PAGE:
There is a sort of liminality to my religious identity.


Hindu but not Hindu.

Pagan but not Pagan.

Catholic but not Catholic.


When I immerse myself into Hindu practices, I find it harder to relate to a lot of the discussions in the Pagan blogosphere. Of course, I inevitably hit a point, often when it comes to Hinduism as an expression of Indian culture, where I feel a sense of total alienness about Hinduism. It overwhelms me and I pull back.


Then, I immerse myself into Catholicism/Christian mysticism, because of its part in my ancestry and because it’s an active tradition in this society…or Paganism/polytheism, because I’ve been a part of this community since 1993. Even if I cannot relate to Wicca or Wiccans as being of my religion, Pagans always feel like ‘my people’.


Practicing these religions, though, never feels as right to me, though, as my relationship with Sri Ganesha, which has been going on (off and on) for over 15 years.


Right now, I’m fully immersed into my daily pujas towards Ganesha. It feels so familiar to me. This part of it isn’t alien to me at all. But then I read about how Hindus are celebrating Holi today and it reminds me that there’s just so much about Hinduism that I either don’t know, are unfamiliar with, or just seems like something I’m unable to relate to.

I’m used to liminality. I’m often most comfortable in liminality.

I am male but not male. Like Ardhanarishwara, the Lord Who Is Half-Female. Being intersexed, I cannot relate fully to either maleness or femaleness.
Perhaps “most comfortable” is the wrong term to use. I guess I don’t know how NOT to be somewhere in-between. I don’t know how to be male or female. I don’t know how to be fully Hindu, or Catholic, or Pagan. 

I tried being fully Catholic. It would have made things so much easier for me. (Just like being fully male would be so much easier.) I do not have the faith to be a Christian. I love the culture of processions and celebrations of the saints, of the devotions and prayers of Catholicism. But I cannot say the creed and mean it. I also love the morality of Christianity (oddly enough). Not the judgy or holier-than-thou attitude. But the way that religion inspires people like Mr. Rogers or Dorothy Day to be the excellent people they were. I’ve also encountered similar people in my time living in a Quaker-based intentional community. That sort of morality. The morality that leads not to someone being a more pure person, but an actual holier person. (This is not limited to Christianity, of course. I think the Dalai Lama is an excellent example of it in Tibetan Buddhism.)

Perhaps if I were in India, surrounded with the religion and having it be a part of my everyday life (outside of my daily puja). I might be able to be fully Hindu.  Outside of my daily pujas, Hinduism in my everyday life almost feels like an affectation to me. (Not in others. But in myself.) It’s difficult to be involved in Hindu communities because here in America, they serve a double function as Indian cultural centers for immigrants. So it becomes really weird to have a white person show up. Especially when I wasn’t raised with the culture and am not really familiar with it. I have a daily puja routine but that doesn’t mean I know how to handle myself in a temple situation and most temples are not inclined to walking you through the process or making you feel welcome.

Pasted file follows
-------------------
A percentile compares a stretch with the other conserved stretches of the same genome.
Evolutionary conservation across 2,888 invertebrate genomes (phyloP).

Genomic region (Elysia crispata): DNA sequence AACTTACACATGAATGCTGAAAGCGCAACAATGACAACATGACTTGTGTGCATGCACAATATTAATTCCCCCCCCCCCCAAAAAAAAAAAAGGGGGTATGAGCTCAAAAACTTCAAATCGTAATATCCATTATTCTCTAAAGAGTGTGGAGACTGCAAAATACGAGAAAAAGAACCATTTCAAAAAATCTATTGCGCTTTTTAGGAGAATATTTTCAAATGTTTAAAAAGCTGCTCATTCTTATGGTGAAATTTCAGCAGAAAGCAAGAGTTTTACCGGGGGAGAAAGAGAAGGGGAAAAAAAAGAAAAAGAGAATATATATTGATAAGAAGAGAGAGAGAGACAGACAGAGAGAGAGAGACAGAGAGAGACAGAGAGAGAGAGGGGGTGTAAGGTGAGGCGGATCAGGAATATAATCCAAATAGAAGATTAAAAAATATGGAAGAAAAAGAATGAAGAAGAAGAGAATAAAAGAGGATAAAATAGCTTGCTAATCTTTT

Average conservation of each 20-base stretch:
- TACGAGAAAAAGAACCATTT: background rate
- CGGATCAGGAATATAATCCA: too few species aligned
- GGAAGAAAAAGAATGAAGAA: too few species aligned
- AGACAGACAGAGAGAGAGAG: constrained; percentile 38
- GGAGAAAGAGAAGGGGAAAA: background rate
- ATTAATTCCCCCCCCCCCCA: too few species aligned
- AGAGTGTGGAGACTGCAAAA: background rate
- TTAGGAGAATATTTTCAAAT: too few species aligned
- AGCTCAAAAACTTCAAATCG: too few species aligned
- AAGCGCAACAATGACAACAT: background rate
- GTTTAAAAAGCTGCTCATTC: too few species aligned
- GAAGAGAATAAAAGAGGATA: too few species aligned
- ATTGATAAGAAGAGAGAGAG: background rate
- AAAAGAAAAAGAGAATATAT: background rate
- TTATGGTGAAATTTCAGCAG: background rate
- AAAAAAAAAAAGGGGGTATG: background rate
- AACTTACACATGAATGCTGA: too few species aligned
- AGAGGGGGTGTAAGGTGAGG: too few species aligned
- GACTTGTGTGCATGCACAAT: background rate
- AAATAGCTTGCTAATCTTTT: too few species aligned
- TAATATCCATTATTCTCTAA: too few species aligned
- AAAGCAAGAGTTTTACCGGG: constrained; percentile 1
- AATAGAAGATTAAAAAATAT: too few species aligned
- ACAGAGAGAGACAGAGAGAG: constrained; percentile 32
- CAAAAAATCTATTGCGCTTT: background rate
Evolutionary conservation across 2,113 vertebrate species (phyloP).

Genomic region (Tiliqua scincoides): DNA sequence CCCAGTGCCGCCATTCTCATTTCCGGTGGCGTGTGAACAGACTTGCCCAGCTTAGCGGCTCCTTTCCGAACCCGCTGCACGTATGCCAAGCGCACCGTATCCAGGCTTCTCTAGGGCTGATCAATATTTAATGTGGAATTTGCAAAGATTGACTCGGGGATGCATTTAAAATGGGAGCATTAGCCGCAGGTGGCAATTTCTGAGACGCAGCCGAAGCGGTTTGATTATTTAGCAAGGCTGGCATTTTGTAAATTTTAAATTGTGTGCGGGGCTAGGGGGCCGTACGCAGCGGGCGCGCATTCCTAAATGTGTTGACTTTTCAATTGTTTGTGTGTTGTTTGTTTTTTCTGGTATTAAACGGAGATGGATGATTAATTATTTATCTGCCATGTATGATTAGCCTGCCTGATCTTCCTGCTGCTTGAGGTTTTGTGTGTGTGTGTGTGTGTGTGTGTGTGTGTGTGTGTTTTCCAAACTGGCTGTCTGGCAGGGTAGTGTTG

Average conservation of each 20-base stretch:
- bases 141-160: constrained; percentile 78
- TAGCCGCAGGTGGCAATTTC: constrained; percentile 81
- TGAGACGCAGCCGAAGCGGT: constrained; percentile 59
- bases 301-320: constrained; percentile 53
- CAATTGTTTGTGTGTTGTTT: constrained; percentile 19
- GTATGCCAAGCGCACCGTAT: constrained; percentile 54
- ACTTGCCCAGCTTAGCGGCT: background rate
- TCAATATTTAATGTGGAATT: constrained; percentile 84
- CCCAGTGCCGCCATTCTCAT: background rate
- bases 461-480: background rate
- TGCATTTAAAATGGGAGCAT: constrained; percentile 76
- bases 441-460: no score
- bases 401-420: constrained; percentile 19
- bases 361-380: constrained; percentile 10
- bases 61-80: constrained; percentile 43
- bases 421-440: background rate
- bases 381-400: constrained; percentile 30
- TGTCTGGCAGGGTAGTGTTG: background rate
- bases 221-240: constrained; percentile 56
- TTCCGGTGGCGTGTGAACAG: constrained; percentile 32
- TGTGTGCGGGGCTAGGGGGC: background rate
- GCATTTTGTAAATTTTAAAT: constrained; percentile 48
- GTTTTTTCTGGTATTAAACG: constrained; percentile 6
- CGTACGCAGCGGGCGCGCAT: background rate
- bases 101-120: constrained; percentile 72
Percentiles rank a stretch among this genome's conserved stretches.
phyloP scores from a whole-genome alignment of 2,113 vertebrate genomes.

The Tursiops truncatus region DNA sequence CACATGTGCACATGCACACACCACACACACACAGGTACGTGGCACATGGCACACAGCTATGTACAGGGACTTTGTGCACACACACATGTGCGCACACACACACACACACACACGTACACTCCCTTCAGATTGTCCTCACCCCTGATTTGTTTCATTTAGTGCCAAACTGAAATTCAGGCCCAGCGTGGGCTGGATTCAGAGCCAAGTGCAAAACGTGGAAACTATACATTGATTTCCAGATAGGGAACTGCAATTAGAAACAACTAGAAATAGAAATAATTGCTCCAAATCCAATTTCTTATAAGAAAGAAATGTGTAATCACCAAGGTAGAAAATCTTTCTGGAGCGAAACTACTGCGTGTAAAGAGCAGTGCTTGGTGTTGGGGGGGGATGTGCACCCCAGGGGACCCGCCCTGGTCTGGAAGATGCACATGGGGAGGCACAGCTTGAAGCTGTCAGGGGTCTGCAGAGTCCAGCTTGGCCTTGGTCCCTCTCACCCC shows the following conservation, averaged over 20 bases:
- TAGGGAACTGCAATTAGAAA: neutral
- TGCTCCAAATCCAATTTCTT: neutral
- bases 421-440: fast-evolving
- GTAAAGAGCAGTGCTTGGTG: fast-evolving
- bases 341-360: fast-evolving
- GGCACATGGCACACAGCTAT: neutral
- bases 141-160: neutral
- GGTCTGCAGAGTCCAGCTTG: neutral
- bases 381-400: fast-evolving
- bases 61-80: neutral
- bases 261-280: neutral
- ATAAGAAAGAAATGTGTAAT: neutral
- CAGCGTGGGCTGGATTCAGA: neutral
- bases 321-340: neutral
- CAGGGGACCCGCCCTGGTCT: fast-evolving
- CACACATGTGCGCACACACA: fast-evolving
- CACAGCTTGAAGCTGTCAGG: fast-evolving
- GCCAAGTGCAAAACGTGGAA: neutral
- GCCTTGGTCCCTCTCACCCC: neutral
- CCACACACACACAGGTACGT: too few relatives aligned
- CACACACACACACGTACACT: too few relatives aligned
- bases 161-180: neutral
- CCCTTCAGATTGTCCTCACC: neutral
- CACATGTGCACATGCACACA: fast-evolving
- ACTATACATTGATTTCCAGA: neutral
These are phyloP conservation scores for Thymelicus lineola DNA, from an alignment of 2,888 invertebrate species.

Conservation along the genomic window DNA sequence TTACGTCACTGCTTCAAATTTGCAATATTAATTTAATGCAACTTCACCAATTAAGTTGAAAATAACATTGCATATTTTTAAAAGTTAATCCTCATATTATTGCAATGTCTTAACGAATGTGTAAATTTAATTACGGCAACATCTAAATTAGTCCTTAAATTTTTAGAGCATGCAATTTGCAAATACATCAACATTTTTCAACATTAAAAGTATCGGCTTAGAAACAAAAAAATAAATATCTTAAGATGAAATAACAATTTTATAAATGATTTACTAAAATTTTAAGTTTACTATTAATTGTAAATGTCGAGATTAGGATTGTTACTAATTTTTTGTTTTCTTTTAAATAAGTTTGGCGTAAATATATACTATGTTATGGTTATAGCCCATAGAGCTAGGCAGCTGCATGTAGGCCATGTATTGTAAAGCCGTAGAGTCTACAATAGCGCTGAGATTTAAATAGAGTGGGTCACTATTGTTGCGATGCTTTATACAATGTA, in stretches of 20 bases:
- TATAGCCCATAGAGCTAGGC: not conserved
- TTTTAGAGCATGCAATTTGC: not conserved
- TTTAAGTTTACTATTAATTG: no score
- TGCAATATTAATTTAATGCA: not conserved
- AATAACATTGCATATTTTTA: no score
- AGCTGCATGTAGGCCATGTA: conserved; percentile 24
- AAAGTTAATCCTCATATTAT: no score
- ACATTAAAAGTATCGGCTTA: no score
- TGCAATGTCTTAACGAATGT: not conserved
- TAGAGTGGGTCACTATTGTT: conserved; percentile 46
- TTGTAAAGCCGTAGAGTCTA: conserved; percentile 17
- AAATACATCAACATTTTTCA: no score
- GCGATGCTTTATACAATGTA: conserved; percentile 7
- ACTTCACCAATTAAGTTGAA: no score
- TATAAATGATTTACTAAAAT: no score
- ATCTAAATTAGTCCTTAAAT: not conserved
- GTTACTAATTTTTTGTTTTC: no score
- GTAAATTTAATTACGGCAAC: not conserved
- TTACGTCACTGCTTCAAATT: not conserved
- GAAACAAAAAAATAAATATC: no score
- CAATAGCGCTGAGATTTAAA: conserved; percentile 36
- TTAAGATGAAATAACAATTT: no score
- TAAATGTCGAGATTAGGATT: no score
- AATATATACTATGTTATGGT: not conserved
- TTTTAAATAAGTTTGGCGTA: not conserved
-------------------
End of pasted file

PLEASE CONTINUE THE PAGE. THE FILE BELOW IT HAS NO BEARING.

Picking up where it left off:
Paganism (and Western polytheism), on the other hand, I’ve been involved with since 1993. Outside of the polytheist blogosphere, /r/Pagan on reddit, and visits to PantheaCon every couple of years, it doesn’t really feel like my community or my religion. Most of it is based in Wicca, witchcraft, some form of magick, or New Age. Especially in person, with local groups. That’s hard for me to relate to. Even when I’m focusing more on worshipping European deities than Hindu deities.

PantheaCon, though, in a sense…feels like ‘my people’ due to the variety of polytheisms being expressed. Kali puja, Pomba Gira ritual, Feri trad, Temple of the Morrigan, Hellenic deities, etc. That’s my sort of “Paganism”, not multiple varieties of Wicca.

Additionally, though it’s not the same as having a group to practice with, I find a sense of camaraderie with my fellow polytheist bloggers and those on /r/Pagan. I felt closer to these people when I was worshipping Brigid (and it also scratched my itch for Catholic devotion, given that She is also a Catholic Saint) but I felt a call in my heart to go back to Sri Ganesha.

I sometimes wonder whether this is just how I am or whether it is something I should overcome with discipline. Just focusing on one deity (or pantheon).

I will do as the Gods will me to do.









~ by R.M. McGrath on 03/13/2017.

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